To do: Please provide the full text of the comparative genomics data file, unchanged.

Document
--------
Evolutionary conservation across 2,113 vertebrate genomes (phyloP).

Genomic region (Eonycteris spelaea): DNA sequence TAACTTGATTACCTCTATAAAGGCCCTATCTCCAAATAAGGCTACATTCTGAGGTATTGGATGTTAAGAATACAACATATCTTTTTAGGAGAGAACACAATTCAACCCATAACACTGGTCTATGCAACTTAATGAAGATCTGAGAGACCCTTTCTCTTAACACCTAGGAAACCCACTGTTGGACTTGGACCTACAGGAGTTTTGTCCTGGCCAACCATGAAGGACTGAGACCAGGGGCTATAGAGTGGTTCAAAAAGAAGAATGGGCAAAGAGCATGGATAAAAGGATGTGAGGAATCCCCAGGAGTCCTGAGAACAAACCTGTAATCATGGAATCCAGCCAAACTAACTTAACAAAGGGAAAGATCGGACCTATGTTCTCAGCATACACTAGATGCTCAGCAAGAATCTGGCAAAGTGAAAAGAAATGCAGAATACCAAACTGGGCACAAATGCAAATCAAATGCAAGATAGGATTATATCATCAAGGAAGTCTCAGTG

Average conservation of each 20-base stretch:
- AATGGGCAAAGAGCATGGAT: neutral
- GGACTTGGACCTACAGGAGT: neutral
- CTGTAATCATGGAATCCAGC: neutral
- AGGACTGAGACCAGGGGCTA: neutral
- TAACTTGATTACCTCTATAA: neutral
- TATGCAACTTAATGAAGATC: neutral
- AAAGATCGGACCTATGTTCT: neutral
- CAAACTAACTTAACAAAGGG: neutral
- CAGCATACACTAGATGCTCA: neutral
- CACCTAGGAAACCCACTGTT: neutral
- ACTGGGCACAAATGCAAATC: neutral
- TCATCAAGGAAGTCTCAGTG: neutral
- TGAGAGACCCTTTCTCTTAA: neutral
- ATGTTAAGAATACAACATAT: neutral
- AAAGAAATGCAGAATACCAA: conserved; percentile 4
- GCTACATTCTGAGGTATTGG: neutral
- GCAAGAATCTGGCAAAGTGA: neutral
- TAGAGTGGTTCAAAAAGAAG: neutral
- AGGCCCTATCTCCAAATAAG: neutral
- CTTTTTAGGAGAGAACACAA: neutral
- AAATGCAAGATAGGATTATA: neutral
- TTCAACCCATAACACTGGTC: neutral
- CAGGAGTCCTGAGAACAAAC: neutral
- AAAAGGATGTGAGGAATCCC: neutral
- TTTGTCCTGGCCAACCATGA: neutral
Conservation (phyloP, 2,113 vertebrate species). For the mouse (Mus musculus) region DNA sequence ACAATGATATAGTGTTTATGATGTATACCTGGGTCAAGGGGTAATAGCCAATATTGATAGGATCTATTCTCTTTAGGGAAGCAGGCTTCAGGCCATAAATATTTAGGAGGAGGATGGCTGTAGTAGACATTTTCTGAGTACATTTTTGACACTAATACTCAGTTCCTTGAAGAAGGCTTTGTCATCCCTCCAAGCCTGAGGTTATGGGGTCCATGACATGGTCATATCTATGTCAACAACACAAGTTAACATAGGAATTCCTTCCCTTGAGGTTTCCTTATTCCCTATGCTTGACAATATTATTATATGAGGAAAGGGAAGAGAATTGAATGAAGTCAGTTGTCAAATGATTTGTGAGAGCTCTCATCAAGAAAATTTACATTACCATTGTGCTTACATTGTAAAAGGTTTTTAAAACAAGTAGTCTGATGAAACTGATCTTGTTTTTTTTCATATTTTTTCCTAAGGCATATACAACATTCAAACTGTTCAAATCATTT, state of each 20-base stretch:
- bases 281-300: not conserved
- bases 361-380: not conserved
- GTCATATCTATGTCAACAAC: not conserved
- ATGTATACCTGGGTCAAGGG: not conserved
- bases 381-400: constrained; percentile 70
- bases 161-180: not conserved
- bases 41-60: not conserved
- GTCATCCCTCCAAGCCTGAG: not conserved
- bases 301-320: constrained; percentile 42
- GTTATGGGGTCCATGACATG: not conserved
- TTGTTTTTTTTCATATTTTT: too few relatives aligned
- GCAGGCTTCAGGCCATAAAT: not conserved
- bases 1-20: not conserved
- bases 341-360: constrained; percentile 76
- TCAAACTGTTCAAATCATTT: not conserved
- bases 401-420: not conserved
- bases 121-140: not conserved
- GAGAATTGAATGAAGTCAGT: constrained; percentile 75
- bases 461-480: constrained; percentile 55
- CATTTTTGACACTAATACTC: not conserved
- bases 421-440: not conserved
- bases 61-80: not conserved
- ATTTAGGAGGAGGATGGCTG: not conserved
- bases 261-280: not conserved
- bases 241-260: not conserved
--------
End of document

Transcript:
Evolutionary conservation across 2,113 vertebrate genomes (phyloP).

Genomic region (Eonycteris spelaea): DNA sequence TAACTTGATTACCTCTATAAAGGCCCTATCTCCAAATAAGGCTACATTCTGAGGTATTGGATGTTAAGAATACAACATATCTTTTTAGGAGAGAACACAATTCAACCCATAACACTGGTCTATGCAACTTAATGAAGATCTGAGAGACCCTTTCTCTTAACACCTAGGAAACCCACTGTTGGACTTGGACCTACAGGAGTTTTGTCCTGGCCAACCATGAAGGACTGAGACCAGGGGCTATAGAGTGGTTCAAAAAGAAGAATGGGCAAAGAGCATGGATAAAAGGATGTGAGGAATCCCCAGGAGTCCTGAGAACAAACCTGTAATCATGGAATCCAGCCAAACTAACTTAACAAAGGGAAAGATCGGACCTATGTTCTCAGCATACACTAGATGCTCAGCAAGAATCTGGCAAAGTGAAAAGAAATGCAGAATACCAAACTGGGCACAAATGCAAATCAAATGCAAGATAGGATTATATCATCAAGGAAGTCTCAGTG

Average conservation of each 20-base stretch:
- AATGGGCAAAGAGCATGGAT: neutral
- GGACTTGGACCTACAGGAGT: neutral
- CTGTAATCATGGAATCCAGC: neutral
- AGGACTGAGACCAGGGGCTA: neutral
- TAACTTGATTACCTCTATAA: neutral
- TATGCAACTTAATGAAGATC: neutral
- AAAGATCGGACCTATGTTCT: neutral
- CAAACTAACTTAACAAAGGG: neutral
- CAGCATACACTAGATGCTCA: neutral
- CACCTAGGAAACCCACTGTT: neutral
- ACTGGGCACAAATGCAAATC: neutral
- TCATCAAGGAAGTCTCAGTG: neutral
- TGAGAGACCCTTTCTCTTAA: neutral
- ATGTTAAGAATACAACATAT: neutral
- AAAGAAATGCAGAATACCAA: conserved; percentile 4
- GCTACATTCTGAGGTATTGG: neutral
- GCAAGAATCTGGCAAAGTGA: neutral
- TAGAGTGGTTCAAAAAGAAG: neutral
- AGGCCCTATCTCCAAATAAG: neutral
- CTTTTTAGGAGAGAACACAA: neutral
- AAATGCAAGATAGGATTATA: neutral
- TTCAACCCATAACACTGGTC: neutral
- CAGGAGTCCTGAGAACAAAC: neutral
- AAAAGGATGTGAGGAATCCC: neutral
- TTTGTCCTGGCCAACCATGA: neutral
Conservation (phyloP, 2,113 vertebrate species). For the mouse (Mus musculus) region DNA sequence ACAATGATATAGTGTTTATGATGTATACCTGGGTCAAGGGGTAATAGCCAATATTGATAGGATCTATTCTCTTTAGGGAAGCAGGCTTCAGGCCATAAATATTTAGGAGGAGGATGGCTGTAGTAGACATTTTCTGAGTACATTTTTGACACTAATACTCAGTTCCTTGAAGAAGGCTTTGTCATCCCTCCAAGCCTGAGGTTATGGGGTCCATGACATGGTCATATCTATGTCAACAACACAAGTTAACATAGGAATTCCTTCCCTTGAGGTTTCCTTATTCCCTATGCTTGACAATATTATTATATGAGGAAAGGGAAGAGAATTGAATGAAGTCAGTTGTCAAATGATTTGTGAGAGCTCTCATCAAGAAAATTTACATTACCATTGTGCTTACATTGTAAAAGGTTTTTAAAACAAGTAGTCTGATGAAACTGATCTTGTTTTTTTTCATATTTTTTCCTAAGGCATATACAACATTCAAACTGTTCAAATCATTT, state of each 20-base stretch:
- bases 281-300: not conserved
- bases 361-380: not conserved
- GTCATATCTATGTCAACAAC: not conserved
- ATGTATACCTGGGTCAAGGG: not conserved
- bases 381-400: constrained; percentile 70
- bases 161-180: not conserved
- bases 41-60: not conserved
- GTCATCCCTCCAAGCCTGAG: not conserved
- bases 301-320: constrained; percentile 42
- GTTATGGGGTCCATGACATG: not conserved
- TTGTTTTTTTTCATATTTTT: too few relatives aligned
- GCAGGCTTCAGGCCATAAAT: not conserved
- bases 1-20: not conserved
- bases 341-360: constrained; percentile 76
- TCAAACTGTTCAAATCATTT: not conserved
- bases 401-420: not conserved
- bases 121-140: not conserved
- GAGAATTGAATGAAGTCAGT: constrained; percentile 75
- bases 461-480: constrained; percentile 55
- CATTTTTGACACTAATACTC: not conserved
- bases 421-440: not conserved
- bases 61-80: not conserved
- ATTTAGGAGGAGGATGGCTG: not conserved
- bases 261-280: not conserved
- bases 241-260: not conserved